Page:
Trade Values & Trends
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The old adage “bigger is better” is as true for planting equipment as it is throughout agriculture. While sales and prices are strong, large planters are driving the market.
Watch the Fourth Quarter. Historically, planter and seeder unit sales rise, and prices decline, as dealers liquidate inventories and farmers commit to planned purchases. Sales data analysis over the past 3 years, however, shows that both sales volume and price have been improving since mid-2008 (Fig. 1.)
The industry standard remains 12-row planters, with a steady 35% market share (See table on p. 64). Closer analysis of the data shows a pronounced trend toward larger units. As more dealers report sales and prices, it’s becoming increasingly clear that growth is coming from larger units.
While 12-row planters remain the predominant choice, the market share of 6- and 8-row units declined from 33% in 2007 to 27% in 2009, while sales of 16-, 24-, and 16/31-row units have increased from 30% to more than 34% during the same period. The average number of rows per unit sold has steadily increased from 12 rows in 1994-1996 to more than 16 rows since 2004 (Fig. 2).
As more dealers report data, IRON Solutions is providing the information in Report Analyzer and is analyzing these trends in more depth.
Unit Size Drives Pricing. Larger units not only are more complex mechanically, but they also tend to have features that are unavailable on smaller units. The growth of precision agriculture technology has driven demand for narrow-row planters, center hoppers, variable seeding rates and other innovations typically found only on larger units.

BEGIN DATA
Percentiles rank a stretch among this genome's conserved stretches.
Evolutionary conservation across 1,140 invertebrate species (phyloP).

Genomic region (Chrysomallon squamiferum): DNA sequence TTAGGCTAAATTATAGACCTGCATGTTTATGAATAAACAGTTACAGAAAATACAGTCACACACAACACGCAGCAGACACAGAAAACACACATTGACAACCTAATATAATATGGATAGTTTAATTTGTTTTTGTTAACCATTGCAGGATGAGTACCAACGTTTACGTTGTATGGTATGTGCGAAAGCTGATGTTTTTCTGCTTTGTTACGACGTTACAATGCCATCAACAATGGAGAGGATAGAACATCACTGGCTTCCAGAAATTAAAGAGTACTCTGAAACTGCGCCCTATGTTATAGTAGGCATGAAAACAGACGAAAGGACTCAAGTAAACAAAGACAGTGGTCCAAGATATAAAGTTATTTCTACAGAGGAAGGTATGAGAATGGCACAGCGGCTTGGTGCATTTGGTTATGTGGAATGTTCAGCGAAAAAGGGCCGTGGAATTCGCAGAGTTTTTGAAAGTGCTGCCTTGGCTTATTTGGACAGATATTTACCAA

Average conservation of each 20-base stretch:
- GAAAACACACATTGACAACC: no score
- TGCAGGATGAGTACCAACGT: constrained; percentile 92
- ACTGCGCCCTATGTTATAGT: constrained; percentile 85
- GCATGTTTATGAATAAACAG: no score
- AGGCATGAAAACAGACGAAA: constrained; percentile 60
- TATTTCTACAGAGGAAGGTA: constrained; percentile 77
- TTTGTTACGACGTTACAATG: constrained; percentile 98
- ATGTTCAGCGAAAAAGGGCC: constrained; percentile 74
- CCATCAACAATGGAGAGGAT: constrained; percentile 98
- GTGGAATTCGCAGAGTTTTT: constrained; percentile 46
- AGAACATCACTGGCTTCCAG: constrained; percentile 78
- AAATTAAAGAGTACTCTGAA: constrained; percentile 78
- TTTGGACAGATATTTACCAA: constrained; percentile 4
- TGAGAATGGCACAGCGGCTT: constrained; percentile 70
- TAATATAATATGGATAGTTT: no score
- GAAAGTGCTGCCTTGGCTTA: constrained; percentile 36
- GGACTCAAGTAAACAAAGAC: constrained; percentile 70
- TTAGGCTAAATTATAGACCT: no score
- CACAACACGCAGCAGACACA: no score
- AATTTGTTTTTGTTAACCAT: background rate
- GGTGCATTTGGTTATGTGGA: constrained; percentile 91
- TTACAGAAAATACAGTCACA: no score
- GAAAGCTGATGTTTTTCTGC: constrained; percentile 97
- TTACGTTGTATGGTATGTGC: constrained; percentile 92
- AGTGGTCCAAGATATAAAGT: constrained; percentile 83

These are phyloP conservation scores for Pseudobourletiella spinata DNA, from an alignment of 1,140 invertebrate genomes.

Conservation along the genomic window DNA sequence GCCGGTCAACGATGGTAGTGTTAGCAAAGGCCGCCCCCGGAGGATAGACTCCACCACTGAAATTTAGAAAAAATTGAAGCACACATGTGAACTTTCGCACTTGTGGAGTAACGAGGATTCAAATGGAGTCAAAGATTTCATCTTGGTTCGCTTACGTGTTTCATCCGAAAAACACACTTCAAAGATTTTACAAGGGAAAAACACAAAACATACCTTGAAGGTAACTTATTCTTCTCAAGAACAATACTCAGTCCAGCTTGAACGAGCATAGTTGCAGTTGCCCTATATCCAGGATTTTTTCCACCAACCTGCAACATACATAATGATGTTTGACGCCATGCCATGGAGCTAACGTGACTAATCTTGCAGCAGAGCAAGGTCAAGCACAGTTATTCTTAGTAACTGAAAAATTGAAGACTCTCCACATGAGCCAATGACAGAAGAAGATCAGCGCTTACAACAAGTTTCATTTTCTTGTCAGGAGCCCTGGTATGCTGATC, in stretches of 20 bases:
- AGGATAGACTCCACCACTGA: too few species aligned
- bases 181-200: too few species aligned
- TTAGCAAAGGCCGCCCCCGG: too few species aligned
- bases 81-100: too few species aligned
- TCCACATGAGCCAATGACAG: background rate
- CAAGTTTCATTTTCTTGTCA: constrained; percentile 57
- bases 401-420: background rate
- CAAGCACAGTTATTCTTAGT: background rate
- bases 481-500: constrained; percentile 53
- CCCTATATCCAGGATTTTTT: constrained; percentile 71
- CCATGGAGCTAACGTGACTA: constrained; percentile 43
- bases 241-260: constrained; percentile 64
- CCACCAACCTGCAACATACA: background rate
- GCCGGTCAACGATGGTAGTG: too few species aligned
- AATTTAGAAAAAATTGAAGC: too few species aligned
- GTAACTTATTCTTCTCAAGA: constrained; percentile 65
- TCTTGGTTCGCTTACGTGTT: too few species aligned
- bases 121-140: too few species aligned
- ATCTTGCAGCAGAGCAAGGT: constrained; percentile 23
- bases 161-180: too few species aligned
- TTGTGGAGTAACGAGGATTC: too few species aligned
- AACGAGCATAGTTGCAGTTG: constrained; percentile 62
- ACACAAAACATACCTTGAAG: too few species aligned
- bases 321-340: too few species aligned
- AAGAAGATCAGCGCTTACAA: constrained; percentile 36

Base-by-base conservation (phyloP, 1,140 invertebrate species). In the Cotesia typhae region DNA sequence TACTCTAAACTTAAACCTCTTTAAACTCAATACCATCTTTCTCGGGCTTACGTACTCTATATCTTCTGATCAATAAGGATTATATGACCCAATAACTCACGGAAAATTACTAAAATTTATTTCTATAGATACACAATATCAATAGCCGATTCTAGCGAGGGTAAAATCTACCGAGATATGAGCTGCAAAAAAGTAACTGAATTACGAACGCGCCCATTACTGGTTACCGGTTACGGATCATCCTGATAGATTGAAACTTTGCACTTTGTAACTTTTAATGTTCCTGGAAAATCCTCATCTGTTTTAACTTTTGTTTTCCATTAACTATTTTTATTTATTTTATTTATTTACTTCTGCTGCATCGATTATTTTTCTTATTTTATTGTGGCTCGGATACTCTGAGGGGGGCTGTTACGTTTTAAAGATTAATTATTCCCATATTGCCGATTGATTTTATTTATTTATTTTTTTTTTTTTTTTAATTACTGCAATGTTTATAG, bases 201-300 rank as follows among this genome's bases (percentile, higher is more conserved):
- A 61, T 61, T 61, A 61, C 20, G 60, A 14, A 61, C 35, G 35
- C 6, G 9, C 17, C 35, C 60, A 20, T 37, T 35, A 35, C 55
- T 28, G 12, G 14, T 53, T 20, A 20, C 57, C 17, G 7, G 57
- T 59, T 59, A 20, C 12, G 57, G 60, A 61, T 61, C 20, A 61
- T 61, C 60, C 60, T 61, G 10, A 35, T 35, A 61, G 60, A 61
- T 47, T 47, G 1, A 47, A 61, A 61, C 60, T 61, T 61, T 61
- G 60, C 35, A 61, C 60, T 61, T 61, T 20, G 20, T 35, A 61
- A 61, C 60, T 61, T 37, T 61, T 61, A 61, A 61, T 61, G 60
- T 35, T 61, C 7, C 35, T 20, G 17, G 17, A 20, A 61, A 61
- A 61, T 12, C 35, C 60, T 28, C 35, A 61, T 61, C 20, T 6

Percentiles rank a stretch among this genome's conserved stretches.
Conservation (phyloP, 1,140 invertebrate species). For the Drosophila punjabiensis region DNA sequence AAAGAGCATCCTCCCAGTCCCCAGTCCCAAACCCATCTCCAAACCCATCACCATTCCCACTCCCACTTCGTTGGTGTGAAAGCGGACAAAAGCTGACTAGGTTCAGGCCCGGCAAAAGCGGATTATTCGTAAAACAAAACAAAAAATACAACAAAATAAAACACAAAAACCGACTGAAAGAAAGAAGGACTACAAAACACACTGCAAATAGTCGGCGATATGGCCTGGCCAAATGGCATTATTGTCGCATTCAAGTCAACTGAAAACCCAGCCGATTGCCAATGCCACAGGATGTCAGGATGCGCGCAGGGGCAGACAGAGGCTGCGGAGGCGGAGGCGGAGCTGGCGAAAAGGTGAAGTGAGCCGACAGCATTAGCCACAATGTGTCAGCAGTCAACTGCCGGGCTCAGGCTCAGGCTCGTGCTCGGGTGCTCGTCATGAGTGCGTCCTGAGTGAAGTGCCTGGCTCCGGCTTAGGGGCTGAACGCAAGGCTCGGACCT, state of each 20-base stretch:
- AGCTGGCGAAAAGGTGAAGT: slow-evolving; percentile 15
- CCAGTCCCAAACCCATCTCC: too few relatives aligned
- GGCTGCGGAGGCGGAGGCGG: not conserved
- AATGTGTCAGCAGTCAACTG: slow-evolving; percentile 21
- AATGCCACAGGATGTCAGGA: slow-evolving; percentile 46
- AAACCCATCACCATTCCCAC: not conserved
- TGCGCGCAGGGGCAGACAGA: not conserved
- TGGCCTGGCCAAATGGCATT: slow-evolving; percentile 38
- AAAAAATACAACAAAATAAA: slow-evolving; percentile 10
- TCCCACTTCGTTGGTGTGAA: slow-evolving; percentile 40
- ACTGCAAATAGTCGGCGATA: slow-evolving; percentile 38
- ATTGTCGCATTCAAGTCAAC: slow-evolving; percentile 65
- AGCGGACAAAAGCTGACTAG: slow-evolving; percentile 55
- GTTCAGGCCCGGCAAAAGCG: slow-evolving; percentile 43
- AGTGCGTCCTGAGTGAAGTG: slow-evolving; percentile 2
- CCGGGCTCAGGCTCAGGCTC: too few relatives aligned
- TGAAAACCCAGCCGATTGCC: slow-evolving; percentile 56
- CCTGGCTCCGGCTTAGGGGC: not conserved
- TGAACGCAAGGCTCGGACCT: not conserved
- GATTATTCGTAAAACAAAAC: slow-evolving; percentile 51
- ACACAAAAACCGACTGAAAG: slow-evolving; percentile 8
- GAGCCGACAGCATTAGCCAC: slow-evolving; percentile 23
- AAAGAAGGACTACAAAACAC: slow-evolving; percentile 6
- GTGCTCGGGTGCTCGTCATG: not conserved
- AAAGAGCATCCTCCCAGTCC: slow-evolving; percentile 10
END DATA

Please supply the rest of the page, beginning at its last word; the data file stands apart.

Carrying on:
The results can be measured by looking at the average value per row for planters in Fig. 2. During the mid- 1990s, when the typical planter sold had 12 rows, the average price per row was less than $2,000. As units became larger and more sophisticated, the price per row has more than doubled. Of course, the increase in prices for new planters also directly impacts the cost of used equipment.
Looking Forward. Examining long-term sales trends suggests that planter sales and sales prices remain relatively consistent across time. For example, planters built in 1997 have sold at relatively consistent levels over the last 3 years, with average sales prices varying along predictable, seasonal patterns.
Contrast this planter sales data with that for hay balers, which was examined on this page in the April/May 2009 Farm Equipment. Sale prices for used large balers tend to peak when the unit is about 5 years old, and decline steadily after that.
Meanwhile, the data suggests that prices for used planters depend more on the unit size, as farmers tend to add or replace this type of equipment based on expanding or contracting their operations. It also means that, rather than a slow, predictable decline, the value of planters and seeders will drop rapidly as the equipment nears the end of its life.
Dealers and appraisers need to pay careful attention to equipment condition when setting and reporting prices.
As publishers of the Equipment Industry’s Official Guides based on gold standard equipment data, IRON Solutions gathers data on used machinery transactions from dealers, auctions and other sources. For information on the Official Guide, the gold standard data and other dealer solutions provided by IRON Solutions, visit www.ironsolutions.com.